console.log timestamps in Chrome?

console.log timestamps in Chrome?

Is there any quick way of getting Chrome to output timestamps in console.log writes (like Firefox does). Or is prepending new Date().getTime() the only option?

Solutions/Answers:

Solution 1:

In Chrome, there is the option is Console Settings (Developer Tools -> Console -> Settings [upper-right corner] ) named “Show timestamps” which is exactly what I needed.

I’ve just found it. No other dirty hacks needed that destroys placeholders and erases place in the code where the messages was logged from.

Update for Chrome 68+

The “Show timestamps” setting has been moved to the Preferences pane of the “DevTools settings”, found in the upper-right corner of the DevTools drawer:

enter image description here

Solution 2:

Try this:

console.logCopy = console.log.bind(console);

console.log = function(data)
{
    var currentDate = '[' + new Date().toUTCString() + '] ';
    this.logCopy(currentDate, data);
};

Or this, in case you want a timestamp:

console.logCopy = console.log.bind(console);

console.log = function(data)
{
    var timestamp = '[' + Date.now() + '] ';
    this.logCopy(timestamp, data);
};

To log more than one thing and in a nice way (like object tree representation):

console.logCopy = console.log.bind(console);

console.log = function()
{
    if (arguments.length)
    {
        var timestamp = '[' + Date.now() + '] ';
        this.logCopy(timestamp, arguments);
    }
};

With format string (JSFiddle)

console.logCopy = console.log.bind(console);

console.log = function()
{
    // Timestamp to prepend
    var timestamp = new Date().toJSON();

    if (arguments.length)
    {
        // True array copy so we can call .splice()
        var args = Array.prototype.slice.call(arguments, 0);

        // If there is a format string then... it must
        // be a string
        if (typeof arguments[0] === "string")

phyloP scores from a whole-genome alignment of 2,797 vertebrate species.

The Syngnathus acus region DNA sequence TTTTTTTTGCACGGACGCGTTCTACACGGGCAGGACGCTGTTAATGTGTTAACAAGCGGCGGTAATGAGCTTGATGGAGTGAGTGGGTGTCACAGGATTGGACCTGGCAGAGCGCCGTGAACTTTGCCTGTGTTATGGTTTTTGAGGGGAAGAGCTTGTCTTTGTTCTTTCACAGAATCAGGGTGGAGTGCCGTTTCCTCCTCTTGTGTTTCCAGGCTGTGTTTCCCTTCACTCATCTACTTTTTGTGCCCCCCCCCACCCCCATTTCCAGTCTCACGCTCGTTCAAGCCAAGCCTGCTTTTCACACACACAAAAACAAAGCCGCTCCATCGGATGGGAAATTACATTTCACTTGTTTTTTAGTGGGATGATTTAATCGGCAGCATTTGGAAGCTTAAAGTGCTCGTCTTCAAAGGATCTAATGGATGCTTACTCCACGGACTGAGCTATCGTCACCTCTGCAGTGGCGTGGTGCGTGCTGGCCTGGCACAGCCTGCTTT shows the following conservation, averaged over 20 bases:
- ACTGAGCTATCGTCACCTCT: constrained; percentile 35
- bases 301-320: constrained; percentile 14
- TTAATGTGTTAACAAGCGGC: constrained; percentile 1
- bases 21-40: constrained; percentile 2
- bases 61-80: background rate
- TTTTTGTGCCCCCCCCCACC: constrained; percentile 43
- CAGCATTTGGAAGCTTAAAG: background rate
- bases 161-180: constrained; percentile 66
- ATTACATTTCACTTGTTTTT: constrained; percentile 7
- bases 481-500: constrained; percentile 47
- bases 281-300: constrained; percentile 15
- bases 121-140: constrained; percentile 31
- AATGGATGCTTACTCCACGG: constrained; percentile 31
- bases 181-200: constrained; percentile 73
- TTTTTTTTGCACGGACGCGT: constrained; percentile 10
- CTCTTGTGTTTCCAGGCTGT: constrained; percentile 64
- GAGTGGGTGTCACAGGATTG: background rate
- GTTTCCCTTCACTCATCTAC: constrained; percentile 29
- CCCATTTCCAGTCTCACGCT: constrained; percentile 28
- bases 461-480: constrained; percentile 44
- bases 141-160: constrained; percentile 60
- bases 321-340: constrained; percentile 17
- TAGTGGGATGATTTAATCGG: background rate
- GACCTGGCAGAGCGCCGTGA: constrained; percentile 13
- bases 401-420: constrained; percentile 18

{
            // Prepend timestamp to the (possibly format) string
            args[0] = "%o: " + arguments[0];

            // Insert the timestamp where it has to be
            args.splice(1, 0, timestamp);

            // Log the whole array
            this.logCopy.apply(this, args);
        }
        else
        { 
            // "Normal" log
            this.logCopy(timestamp, args);
        }
    }
};

Outputs with that:

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Sample output

P.S.: Tested in Chrome only.

P.P.S.: Array.prototype.slice is not perfect here for it would be logged as an array of objects rather than a series those of.

Solution 3:

You can use dev tools profiler.

console.time('Timer name');
//do critical time stuff
console.timeEnd('Timer name');

“Timer name” must be the same. You can use multiple instances of timer with different names.

Solution 4:

I originally added this as a comment, but I wanted to add a screenshot as at least one person could not find the option (or maybe it was not available in their particular version for some reason).

On Chrome 68.0.3440.106 (and now checked in 72.0.3626.121) I had to

  • open dev tools (F12)
  • click the three-dot menu in the top right
  • click settings
  • select Preferences in the left menu
  • check show timestamps in the Console section of the settings screen

Settings > Preferences > Console > Show timestamps

Solution 5:

I convert arguments to Array using Array.prototype.slice so that I can concat with another Array of what I want to add, then pass it into console.log.apply(console, /*here*/);

var log = function () {
    return console.log.apply(
        console,
        ['['+new Date().toISOString().slice(11,-5)+']'].concat(
            Array.prototype.slice.call(arguments)
        )
    );
};
log(['foo']); // [18:13:17] ["foo"]

It seems that arguments can be Array.prototype.unshifted too, but I don’t know if modifying it like this is a good idea/will have other side effects

var log = function () {
    Array.prototype.unshift.call(
        arguments,
        '['+new Date().toISOString().slice(11,-5)+']'
    );
    return console.log.apply(console, arguments);
};
log(['foo']); // [18:13:39] ["foo"]

Solution 6:

+new Date and Date.now() are alternate ways to get timestamps

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